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I am trying to build an android app which will fetch some data from a URL and send it on the USB port of my android tablet. The USB port is connected to a USB-Serial Port Converter.

I am not able to figure out the part where you send data on USB port. After lot of googling I found ADB, http://code.google.com/p/microbridge/ etc but none of them have a java library that can be used.

Any suggestions?

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migrated from android.stackexchange.com May 5 '11 at 13:28

This question came from our site for enthusiasts and power users of the Android operating system.

1 Answer 1

You need to have the appropriate usb-serial device driver compiled into your kernel or loaded into it as a module, and either manually create a /dev/ttyUSB0 device file or have something that automatically creates it.

And we are assuming your converter is plugged into a working USB host port that supplies power and has a host-mode driver backing it.

Essentially this works the same way as on a desktop linux - and you may want to try the converter on a desktop linux to figure out which driver it is using.

If it's not working out of the box on your tablet, most likely you will need to root it, in order to load the driver module (or change kernels), create the node (file) in /dev and set permissions so that programs can access it.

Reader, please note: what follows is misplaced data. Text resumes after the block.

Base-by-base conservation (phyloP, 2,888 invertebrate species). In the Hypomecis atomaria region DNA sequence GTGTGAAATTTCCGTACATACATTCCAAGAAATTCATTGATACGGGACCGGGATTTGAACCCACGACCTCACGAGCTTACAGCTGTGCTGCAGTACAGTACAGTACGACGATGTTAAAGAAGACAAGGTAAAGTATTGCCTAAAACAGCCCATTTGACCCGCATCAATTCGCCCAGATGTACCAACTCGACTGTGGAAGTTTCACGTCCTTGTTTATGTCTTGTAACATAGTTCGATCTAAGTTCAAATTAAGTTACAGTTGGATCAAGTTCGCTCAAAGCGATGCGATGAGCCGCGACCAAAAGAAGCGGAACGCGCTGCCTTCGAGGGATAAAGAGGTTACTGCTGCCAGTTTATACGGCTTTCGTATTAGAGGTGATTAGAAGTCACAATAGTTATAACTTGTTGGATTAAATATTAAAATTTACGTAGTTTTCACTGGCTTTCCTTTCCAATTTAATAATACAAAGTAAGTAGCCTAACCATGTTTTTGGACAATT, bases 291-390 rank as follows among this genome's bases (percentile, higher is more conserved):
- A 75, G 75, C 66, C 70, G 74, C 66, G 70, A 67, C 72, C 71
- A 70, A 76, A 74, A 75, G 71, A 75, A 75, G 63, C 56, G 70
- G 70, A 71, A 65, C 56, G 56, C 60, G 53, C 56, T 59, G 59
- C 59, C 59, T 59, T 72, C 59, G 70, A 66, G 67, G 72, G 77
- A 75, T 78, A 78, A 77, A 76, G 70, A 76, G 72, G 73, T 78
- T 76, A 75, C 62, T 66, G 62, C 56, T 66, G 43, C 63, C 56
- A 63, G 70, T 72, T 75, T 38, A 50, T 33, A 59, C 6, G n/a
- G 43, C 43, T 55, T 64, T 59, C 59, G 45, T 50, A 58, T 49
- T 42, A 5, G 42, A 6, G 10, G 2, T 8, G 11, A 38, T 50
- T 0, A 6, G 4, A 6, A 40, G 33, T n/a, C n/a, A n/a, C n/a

Access would be by opening the device file, calling some ioctl's to configure it, and then just reading and writing. The opening and configuring may need to be jni native code (though you can probably do it from java), after that you should be able to read and write from java.

Another option that may be worth looking into is using a bluetooth-serial adapter - this is more device independent and probably does not require rooting.

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Thanks @chris for the detailed answer. I finally opted for the Bluetooth Serial Adapter option since I needed something that will work out of the box and not require kernel changes. Android 3.1 has released APIs for USB but it supports tablets and not mobile phones. –  Neha Jun 1 '11 at 6:47

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